How to Lose Weight in a Week? Follow These Simple Rules Backed by Research and See The Result!Jan 6, 2018
Let’s face it — most of the time, we eat not because we’re hungry. Instead, we turn to food in order to increase our sense of comfort. Stress, climate, the time of day — all of this affects how much we eat.
So is there a way of making our psyche and surroundings help us to lose those unwanted pounds? There is, according to Brian Wansink — a psychologist and food cravings researcher.
Be calm and consistent
First of all, don’t rush to try out all the tips at once.
The best solution would be to implement one new piece of advice each week.
Gradually, in small steps, you’ll attain a new way of life and acquire a slim and beautiful body!
Eat your food in portions
According to Wansink’s observations, people who prefer to sit with their backs to cafe pastry shelves or sweet stands tend to find it easier to maintain a slim figure. You can follow this tactic at home by serving your meals in portions, using plates only. As for bowls, frying pans, etc, they should stay in the kitchen and never appear on the table. You see less, you eat less. It’s as simple as that!
Don’t save calories in the morning
If Wansink’s statistics are to be believed, breakfast habits amount to 96% of the art of preserving a good figure. Only 4 out of the 100 slim women he interviewed said they don’t touch food in the mornings. On the other hand, those who had excess weight admitted skipping the first meal of the day in hopes of becoming slimmer.
Chew everything thoroughly
Studies show that chewing each mouthful of food at least 32 times helps to better saturate our taste receptors, which significantly reduces the appetite and gives a faster feeling of fullness.
Say NO to yummies
Find the darkest, most hard-to-reach place in your house, and stash all your yummy snacks there. (Or, at the very least, relocate them to the remotest corner of the fridge.) You might say,
Why not simply refrain from buying these sources of temptation in the first place?
Because, as Wansink points out, that’s easier said than done. Making your home a “junk food-free zone” will simply cause you to eat more (in who knows what quantities) at your friends’, in cafes, or at work. The right solution is to keep buying those things, but eat sensibly.
Keep to the shopping list
When figuring out which products you’ll need for the coming week, do as experienced chefs do: make a complete list of necessary foodstuffs (meat, cereals, vegetables, and so on). Before going to the supermarket, check the list and only buy products you are short of.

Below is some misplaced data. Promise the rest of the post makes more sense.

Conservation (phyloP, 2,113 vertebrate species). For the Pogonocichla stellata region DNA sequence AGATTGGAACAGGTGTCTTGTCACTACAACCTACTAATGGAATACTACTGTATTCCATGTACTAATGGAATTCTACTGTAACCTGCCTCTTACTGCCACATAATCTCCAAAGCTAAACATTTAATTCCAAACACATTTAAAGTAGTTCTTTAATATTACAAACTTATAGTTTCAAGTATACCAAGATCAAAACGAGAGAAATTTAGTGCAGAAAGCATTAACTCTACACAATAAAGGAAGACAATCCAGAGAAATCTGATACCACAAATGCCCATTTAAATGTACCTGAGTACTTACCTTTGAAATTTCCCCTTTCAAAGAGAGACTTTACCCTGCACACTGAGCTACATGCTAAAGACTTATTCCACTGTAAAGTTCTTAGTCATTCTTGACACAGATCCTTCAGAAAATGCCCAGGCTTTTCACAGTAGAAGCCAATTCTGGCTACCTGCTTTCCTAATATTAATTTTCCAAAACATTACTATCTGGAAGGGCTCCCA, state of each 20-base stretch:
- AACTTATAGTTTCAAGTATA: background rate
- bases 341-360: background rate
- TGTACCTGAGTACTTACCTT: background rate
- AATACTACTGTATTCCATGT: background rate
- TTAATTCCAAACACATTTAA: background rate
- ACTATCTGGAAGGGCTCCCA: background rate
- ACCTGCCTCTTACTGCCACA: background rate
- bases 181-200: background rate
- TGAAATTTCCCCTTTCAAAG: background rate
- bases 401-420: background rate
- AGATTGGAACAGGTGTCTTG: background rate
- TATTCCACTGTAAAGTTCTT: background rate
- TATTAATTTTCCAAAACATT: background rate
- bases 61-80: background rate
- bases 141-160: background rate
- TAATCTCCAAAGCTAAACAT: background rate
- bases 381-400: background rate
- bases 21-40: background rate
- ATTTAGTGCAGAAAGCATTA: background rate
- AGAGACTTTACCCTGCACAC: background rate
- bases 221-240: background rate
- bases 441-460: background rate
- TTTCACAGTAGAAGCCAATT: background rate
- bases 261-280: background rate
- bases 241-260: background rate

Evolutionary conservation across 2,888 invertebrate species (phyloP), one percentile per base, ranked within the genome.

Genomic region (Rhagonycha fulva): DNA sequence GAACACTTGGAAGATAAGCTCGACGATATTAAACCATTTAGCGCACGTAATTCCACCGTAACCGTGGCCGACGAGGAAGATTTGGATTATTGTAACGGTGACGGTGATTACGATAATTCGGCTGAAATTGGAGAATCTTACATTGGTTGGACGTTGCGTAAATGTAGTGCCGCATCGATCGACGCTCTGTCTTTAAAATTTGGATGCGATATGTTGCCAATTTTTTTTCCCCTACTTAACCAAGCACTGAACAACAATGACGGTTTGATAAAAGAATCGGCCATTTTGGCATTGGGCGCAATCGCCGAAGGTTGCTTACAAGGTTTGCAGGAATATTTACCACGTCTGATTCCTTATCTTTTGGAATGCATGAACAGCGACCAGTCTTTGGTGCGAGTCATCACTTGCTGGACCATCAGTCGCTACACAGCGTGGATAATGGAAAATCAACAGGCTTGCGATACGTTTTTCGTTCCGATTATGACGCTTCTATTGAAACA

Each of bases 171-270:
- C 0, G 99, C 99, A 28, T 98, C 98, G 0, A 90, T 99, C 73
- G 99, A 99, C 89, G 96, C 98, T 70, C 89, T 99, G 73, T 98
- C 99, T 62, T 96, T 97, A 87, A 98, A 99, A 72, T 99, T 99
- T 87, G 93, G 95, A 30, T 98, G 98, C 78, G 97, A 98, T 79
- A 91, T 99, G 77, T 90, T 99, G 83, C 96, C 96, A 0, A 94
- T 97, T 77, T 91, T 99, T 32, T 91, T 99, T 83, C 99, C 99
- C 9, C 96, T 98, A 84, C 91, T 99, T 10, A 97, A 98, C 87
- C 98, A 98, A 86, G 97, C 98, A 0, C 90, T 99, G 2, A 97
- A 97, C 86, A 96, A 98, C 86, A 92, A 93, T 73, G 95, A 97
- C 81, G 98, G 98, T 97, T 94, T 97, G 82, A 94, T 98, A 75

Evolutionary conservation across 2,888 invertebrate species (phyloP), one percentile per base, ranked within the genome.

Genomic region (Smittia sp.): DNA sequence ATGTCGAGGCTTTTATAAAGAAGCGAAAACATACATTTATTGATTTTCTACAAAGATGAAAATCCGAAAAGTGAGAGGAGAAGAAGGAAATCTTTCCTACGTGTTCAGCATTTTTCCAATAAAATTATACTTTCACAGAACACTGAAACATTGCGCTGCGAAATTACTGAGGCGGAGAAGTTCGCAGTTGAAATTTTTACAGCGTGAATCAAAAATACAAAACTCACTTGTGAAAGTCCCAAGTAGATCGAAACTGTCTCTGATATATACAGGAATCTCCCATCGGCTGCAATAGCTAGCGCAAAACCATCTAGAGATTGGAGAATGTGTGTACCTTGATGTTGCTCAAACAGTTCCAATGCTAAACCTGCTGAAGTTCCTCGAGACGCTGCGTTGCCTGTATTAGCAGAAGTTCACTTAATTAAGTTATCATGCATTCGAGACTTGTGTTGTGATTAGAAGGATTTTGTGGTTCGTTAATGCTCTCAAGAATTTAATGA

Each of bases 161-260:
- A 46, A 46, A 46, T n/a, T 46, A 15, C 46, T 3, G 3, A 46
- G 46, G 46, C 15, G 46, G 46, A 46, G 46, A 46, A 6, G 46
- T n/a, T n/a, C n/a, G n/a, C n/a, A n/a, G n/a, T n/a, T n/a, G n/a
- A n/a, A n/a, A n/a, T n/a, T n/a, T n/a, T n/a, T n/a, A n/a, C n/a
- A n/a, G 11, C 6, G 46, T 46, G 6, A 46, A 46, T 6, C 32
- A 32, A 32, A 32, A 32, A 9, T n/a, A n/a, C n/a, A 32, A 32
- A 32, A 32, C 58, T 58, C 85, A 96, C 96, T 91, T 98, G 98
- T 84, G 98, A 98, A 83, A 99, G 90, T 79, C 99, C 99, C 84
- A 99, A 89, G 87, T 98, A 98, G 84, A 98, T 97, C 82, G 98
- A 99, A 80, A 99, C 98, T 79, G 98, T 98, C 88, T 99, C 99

Try to Eat Main Meals Alone
Alone, we eat 30% less than in the presence of another person. As for those situations when we share our dinner with 3 or 4 friends — such get-togethers make you consume 2 times more food than when you’re on your own. Conclusion? Try to eat your main meals alone, and limit yourself to snacks and drinks when in company.
Beware of the “bottomless plate” phenomenon
According to research, people tend to keep eating until their plate is empty, not until they feel full. The only way to solve this problem is to use smaller plates and eat mindfully. Keep watch over your sense of hunger, and try to ignore how much food remains on the table.
Leave evidence of your “crimes”
People who hurry to get rid of the “evidence” of their overactive appetite tend to eat more than those who leave it in plain sight until the end of the meal, preferring to be guided by their feeling of fullness.
Change WHERE You Eat
Change your dining locations. Pick up your plate and utensils (nothing else), and go to the living room or study. Alternatively, you can have your meal on the balcony, terrace, or out in the garden. This way, even if you want a second helping, there’s a chance that your hunger will subside before you reach the kitchen.
Observe the rule of two
Try to make sure that your plate always contains two types of food: meat and side dish, side dish and salad, fish and vegetables. This simple arrangement will accustom you to a more sensible way of eating.
Don’t be afraid of relapses
Most of us will find this situation familiar: you’re one week into your cabbage-and-water diet, and it looks like the hardest part is already behind you. Then, one night, something comes over you, and you find yourself by the fridge, chewing on a chicken drumstick and reaching for a chocolate bar. At times like this, keep calm and refrain from putting out the bitter taste of failure with even more unhealthy food. Just let go of that drumstick, pick up a cabbage leaf, and take a fresh bite!